The Cloud Wars: With Google Docs, Box.net Takes On Microsoft

With the market for cloud-based enterprise services expected to grow to $35.6 billion by 2015, the battle for control of the clouds is heating up, with tech giants such as EMC, Apple, Cisco, IBM, and Microsoft elbowing for market share. But don't forget about scrappy underdog Box.net.

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Most Creative People in Business 2011

Next week, Microsoft is expected to finally launch Office 365, its suite of enterprise software designed to bring cloud-based collaboration mainstream. With the global market for such services expected to grow from $12.1 billion today to $35.6 billion in 2015, the battle for control of the clouds is heating up, with tech giants such as EMC, Apple, Cisco, IBM, and of course, Microsoft, elbowing for market share. But this isn't only a battle of Goliaths--there's a scrappy, innovative David that's been nibbling the heels of its larger competitors.

Box.net, the Palo Alto-based cloud startup which recently raised a whopping $48 million in series D funding, lets users share files and collaborate from virtually any device connected to the web, and boasts 6 million users and big-name clients such as P&G, T-Mobile, and Dell. Today the company, known for its slick online collaboration tools, announced a collaboration of its own: deep integration of Google Docs.

"We're letting you use an all-cloud version of Box so you never have to download anything to your desktop to edit--you can do it all in the Google Docs environment," says founder and CEO Aaron Levie, who we featured at No. 59 on our Most Creative People in Business list. "We think it's going to be a pretty competitive solution to what Microsoft is rolling out--we wanted to make it so Google Docs isn't a silo that is disconnected from your Box environment."

Levie has always had choice words for Microsoft--a large banner hangs in Box.net's headquarters challenging employees to create the dead-simple alternative to Microsoft's products. When it comes to today's announcement, his views on Microsoft's competing offering are no different.

"Microsoft wants to give you your email, your Office, your SharePoint, your communication tools, your server, your storage-you're everything as one solution, which means you have to use everything from Microsoft," Levie says. "It's really bringing the same tired tools as we use today on our desktop to the cloud without revolutionizing the approach--that is, without making them more open, more social, more collaborative."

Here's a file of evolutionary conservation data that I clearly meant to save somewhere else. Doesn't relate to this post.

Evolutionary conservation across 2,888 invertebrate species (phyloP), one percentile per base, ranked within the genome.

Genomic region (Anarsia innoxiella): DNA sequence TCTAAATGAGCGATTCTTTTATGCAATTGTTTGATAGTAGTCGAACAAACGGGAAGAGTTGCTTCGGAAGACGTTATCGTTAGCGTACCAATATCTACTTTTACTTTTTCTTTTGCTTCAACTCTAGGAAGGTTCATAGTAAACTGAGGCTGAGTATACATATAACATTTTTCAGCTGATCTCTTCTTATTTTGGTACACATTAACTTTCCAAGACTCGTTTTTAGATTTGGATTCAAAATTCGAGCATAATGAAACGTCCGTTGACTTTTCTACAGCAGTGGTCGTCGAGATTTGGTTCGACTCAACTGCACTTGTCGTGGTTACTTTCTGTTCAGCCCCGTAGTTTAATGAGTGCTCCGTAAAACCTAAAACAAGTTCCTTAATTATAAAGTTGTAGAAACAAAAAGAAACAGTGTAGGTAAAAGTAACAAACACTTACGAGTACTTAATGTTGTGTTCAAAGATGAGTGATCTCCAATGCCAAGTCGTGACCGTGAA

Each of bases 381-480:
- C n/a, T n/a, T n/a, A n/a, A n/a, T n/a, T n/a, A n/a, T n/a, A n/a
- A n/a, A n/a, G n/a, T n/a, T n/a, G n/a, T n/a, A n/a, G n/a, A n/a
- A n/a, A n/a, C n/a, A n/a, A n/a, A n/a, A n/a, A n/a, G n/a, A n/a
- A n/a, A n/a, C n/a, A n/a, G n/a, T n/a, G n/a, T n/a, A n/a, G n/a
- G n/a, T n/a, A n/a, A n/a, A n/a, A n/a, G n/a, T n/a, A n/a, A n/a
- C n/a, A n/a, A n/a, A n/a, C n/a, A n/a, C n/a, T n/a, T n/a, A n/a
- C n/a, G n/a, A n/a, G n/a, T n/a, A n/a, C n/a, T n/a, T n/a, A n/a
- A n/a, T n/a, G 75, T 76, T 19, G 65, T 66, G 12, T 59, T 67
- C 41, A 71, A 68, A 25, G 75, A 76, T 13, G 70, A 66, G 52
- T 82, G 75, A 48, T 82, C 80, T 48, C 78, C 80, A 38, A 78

"Obviously, as a startup, we don't have the resources to build something so vertical," he continues. "So we're incredibly focused on building the best possible products with a focus on our partners."

Partners which include SalesForce, LinkedIn, SugarCRM, and as of today, Google Docs, which Levie hopes will help make the "cloud workforce a reality."

As for timing of today's announcement--only a week before Microsoft's expected release of Office 365--Levie chalks it up to mere coincidence.

"It's more a fact that Microsoft launched things so slowly that they're launching in the same timeline as us," he jokes, referencing how long Microsoft has been developing the product.

In other words, Goliath who?

[Top, homepage image: Flickr user Lawrence Whittemore]

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3 Comments

  • C.Garfield

    Look out for the soon to be released NeatCloud and NeatMobile from The Neat Company. CMO, Kevin Garton talks about the company's comprehensive view on how NeatCloud and NeatMobile will help businesses and consumers manage documents and information in the cloud. http://community.neat.com/open...

  • John Gilham

    IMHO, Google Apps/Box.Net may be simple, and that is great when you have less than 5 employees and have super simple business processes.  Office 365 & SharePoint Online allow a simple start, with power to grow your business without switching gears.

  • Mike Jerugim

    I love the photo of the box.net cafeteria where the three women employees are all huddled together for warmth in the far corner.